Lateral Training and Youth Soccer

This past Sunday, the U9 boys had their first open inter-squad scrimmage of the season.  This after taking an 8 week break from soccer altogether.  The boys were deliberately put into different positions to try-out their talents somewhere outside of their norm.  Other area boys joined the scrimmage to get some time in.  On top of all this, several of the boys grew in height by an inch or two.  All of these challenges looked like a recipe for a train wreck of a game.

Instead of a fire drill, Sunday's scrimmage was probably the best display of tactical play I have ever seen from these boys.  Possession up the middle was sharper than expected as the center midfielders did an outstanding job quarterbacking the play on the field.  Chemistry quickly developed among the boys on both teams creating multiple touch sequences prior to shooting on goal.  The shots on goal were rockets.  I could tell that the boys were embracing the off hours shooting practice being offered.  This looked like a team of boys who have progressed considerably from the time off this Summer.

How does that happen?

It is abundantly clear that an exclusive focus on soccer may not be the answer after all.  The secret to your child's success in one sport actually comes from practicing other sports.  Baseball camp, basketball camp, golf camp and lacrosse camp gave my son a good boost in his confidence at that first practice.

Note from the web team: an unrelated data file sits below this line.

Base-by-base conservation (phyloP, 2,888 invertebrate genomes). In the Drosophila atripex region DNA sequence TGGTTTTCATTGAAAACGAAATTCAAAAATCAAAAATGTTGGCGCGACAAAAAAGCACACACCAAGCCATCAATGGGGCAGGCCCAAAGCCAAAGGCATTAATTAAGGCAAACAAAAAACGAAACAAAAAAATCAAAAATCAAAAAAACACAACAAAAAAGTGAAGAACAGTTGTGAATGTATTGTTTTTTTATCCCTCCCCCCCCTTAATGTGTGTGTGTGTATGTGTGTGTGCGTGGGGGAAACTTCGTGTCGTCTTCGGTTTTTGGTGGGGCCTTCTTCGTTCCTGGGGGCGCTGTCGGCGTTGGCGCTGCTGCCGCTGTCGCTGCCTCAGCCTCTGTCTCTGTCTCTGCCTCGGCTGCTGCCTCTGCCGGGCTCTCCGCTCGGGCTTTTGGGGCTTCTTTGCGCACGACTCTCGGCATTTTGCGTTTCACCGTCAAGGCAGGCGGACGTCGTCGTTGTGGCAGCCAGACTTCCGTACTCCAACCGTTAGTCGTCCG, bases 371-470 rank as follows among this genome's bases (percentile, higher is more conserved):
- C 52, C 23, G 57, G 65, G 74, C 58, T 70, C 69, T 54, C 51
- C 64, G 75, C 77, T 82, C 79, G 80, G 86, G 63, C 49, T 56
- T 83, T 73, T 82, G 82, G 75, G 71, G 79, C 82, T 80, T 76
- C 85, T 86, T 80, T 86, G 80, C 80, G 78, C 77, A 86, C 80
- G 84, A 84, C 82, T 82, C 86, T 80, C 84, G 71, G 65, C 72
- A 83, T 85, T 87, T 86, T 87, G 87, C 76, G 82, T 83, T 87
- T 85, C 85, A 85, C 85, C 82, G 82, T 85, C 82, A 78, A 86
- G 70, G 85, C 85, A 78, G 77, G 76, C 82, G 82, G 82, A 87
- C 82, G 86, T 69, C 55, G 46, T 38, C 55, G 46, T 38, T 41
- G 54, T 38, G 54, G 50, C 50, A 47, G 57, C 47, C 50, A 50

Laterally training is especially important for a developing child.  While it is important to their physical development, it works even more on their ability to better interpret various game situations.  Baseball helps your child learn how to instinctively position themselves in a variety of plays (i.e. grounder to short, pop fly to the 3rd baseman).  Basketball helps develop a faster thought process with in a higher speed of play.  Lacrosse and soccer are VERY similar in how the game is approached tactically, except that one uses a ball and stick.  Golf?  Really??? Absolutely!  Golf teaches lessons to a future soccer player.  Have you ever been forced to hit out of the woods or play an imperfect lie?  Golf teaches a soccer player how to overcome adversity.  Not every transition is going to be played from "the middle of the fairway".  The player learns how to think his/her way out of trouble.  If you combine the aspects taught in these other sports, the mental approach to soccer suddenly becomes less of a challenge.

Parents, if you have a son or daughter that loves the game of soccer, do them a favor.  Give them a chance to train laterally through other sports.  It helps tremendously.  Sure they may like that other sport.  Remember, having fun is also part of learning these sports.  Every sport is just a game. 

If they end up liking that other sport so much that they quit soccer altogether, then perhaps they may have been pushed too hard to excel at soccer tot he point of burnout.   Remember.  Kids like fun.  Keep it that way. 

As for my boys, I cannot wait to see how this season rolls out.  Will they outperform the 14-2-2 record they compiled a season ago?  Maybe not, but based on Sunday's practice, that final record may not matter nearly as much as how well the boys overcome their moments of adversity, something that will have been taught to them through lateral training. 

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